A unique opportunity amongst myriad difficulties

India is neither blessed with lithium nor is enriched with technological know-how for EVs. This forces India’s strategy think-tank NITI Aayog to stand divided on its stance. Amid challenges galore, it is in a dilemma about the right technology - predominantly between EVs and methanol-fuelled vehicles.

India, however, has a sweet spot to leverage. It is not about a specific technology, or basis natural resource reserves (Li or such), but something far detached.Among distinguished countries, India has the lowest per-capita vehicles (see table). In a nation aspiring to grow at a double-digit rate, citizens may see it as growth-curbing or ambition-stifling.


It is time to debunk that notion.

A report by the Ricardo consultancy suggested that Electric and hybrid cars generate more carbon emissions during their production than standard vehicles and it estimated that over its whole lifecycle, the electric car would reduce emissions by 20 per cent of that of the petrol cars. Call that a glass-half-empty (just 20 per cent) or half-full (leapfrogging 20 per  cent) no cars come at zero net CO2 emission.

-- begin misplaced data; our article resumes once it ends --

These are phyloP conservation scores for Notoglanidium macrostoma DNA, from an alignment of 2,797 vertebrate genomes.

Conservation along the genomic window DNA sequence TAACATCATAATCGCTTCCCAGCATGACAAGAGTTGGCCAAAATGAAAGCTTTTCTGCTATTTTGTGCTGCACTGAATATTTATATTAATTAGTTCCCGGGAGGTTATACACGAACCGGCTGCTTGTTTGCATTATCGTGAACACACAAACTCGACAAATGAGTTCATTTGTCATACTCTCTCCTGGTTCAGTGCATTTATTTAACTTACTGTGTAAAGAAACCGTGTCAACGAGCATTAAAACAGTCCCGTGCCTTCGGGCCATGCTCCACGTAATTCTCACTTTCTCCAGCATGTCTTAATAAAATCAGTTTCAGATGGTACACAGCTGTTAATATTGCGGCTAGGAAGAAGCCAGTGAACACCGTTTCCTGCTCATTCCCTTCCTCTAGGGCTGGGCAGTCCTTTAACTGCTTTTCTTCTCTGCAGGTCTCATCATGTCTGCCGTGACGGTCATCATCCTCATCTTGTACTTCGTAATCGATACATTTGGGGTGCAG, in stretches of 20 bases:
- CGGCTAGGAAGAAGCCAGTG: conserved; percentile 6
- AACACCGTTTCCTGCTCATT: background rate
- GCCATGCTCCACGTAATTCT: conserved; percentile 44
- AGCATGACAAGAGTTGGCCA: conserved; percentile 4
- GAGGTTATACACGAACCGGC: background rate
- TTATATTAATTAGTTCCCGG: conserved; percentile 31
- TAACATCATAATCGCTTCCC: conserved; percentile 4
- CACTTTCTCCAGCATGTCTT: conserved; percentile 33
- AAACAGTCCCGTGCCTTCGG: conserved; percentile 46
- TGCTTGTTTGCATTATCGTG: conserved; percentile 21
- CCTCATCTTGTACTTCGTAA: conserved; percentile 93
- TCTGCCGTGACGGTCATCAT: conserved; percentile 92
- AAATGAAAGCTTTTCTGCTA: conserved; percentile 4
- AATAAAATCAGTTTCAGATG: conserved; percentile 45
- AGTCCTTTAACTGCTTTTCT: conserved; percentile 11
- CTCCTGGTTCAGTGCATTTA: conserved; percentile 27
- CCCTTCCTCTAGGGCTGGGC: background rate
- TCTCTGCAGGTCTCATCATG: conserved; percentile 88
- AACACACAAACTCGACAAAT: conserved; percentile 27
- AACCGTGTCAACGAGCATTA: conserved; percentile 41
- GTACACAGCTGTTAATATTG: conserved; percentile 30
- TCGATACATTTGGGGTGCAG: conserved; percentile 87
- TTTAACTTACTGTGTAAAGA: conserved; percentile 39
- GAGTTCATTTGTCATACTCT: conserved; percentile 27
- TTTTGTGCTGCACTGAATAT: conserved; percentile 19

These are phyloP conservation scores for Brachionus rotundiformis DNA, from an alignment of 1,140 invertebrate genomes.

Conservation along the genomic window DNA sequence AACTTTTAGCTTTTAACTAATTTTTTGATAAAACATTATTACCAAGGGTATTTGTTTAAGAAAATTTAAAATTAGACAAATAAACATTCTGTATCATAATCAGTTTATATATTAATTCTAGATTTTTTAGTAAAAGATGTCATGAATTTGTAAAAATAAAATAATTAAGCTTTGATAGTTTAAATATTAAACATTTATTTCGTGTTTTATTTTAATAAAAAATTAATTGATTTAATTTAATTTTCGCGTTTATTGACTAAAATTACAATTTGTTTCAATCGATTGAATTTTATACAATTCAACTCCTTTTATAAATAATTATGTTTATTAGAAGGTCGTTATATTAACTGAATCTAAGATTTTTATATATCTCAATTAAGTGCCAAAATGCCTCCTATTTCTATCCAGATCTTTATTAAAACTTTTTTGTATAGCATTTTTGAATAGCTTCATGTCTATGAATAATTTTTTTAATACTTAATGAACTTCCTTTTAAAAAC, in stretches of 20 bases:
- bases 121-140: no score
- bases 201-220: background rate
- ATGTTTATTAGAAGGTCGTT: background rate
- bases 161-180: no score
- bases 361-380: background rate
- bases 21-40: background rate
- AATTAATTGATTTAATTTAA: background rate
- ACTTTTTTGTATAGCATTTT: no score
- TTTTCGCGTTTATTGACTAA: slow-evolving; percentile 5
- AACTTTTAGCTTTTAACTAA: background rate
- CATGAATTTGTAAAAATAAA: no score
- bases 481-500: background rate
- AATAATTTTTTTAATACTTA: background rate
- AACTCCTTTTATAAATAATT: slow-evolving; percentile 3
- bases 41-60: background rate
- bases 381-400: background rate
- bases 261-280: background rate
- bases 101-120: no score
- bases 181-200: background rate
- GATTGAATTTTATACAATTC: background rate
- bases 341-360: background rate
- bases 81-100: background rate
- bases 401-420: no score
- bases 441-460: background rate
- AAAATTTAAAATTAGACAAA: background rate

Much of the western civilisation has been shaped up with somewhat wasteful and less discretionary usage of automobiles, paving economic growth at the expense of the environment. It is a case of attaining bodily growth with the concurrent growth of a malignant tumour in the same body.

For India, it is one to join the big brothers, but another to learn from their mistakes. We don’t necessarily roll out kilometres of black carpet (asphalt) to invite and welcome citizens to pollute our cities, economic prosperity can be achieved through better mass mobility, greener form of conveyance and planned cities as well.

Moreover, if at all India’s target to meet EV goals looks less steep than that of developed nations such as the UK and France (which have set a no ICE car production target by 2040), it is a fact that India has fewer high polluting ICE-propelled cars to get rid of. While we are far from replacing ICE cars with EVs, India must realise that the real gain (curbing climate change or pollution) is in limiting ourselves to fewer vehicles on our roads. This a delicate game: while the policy measures should improve adoption of EVs it should not trigger proliferation of automobiles.

Setting EV target is more than just joining a prevalent global movement. It must be all-encompassing: addressing climate change issues, solving mobility concerns, adopting technologies and more. Moreover, cleaner means of transportation is just one piece of the puzzle. India’s problems with particulate matter (PM 10 and 2.5) is more on the virtue of abundant thermal power generation, ongoing construction activities, poor road qualities than just vehicular emission.

If we don’t take a comprehensive approach, only deploying EVs will be a blind alley.

Also read: Here's what the coolest concept cars of the future look like


Debnath Roychowdhury Debnath Roychowdhury @imdebnath

The author is a Management Consultant and writer.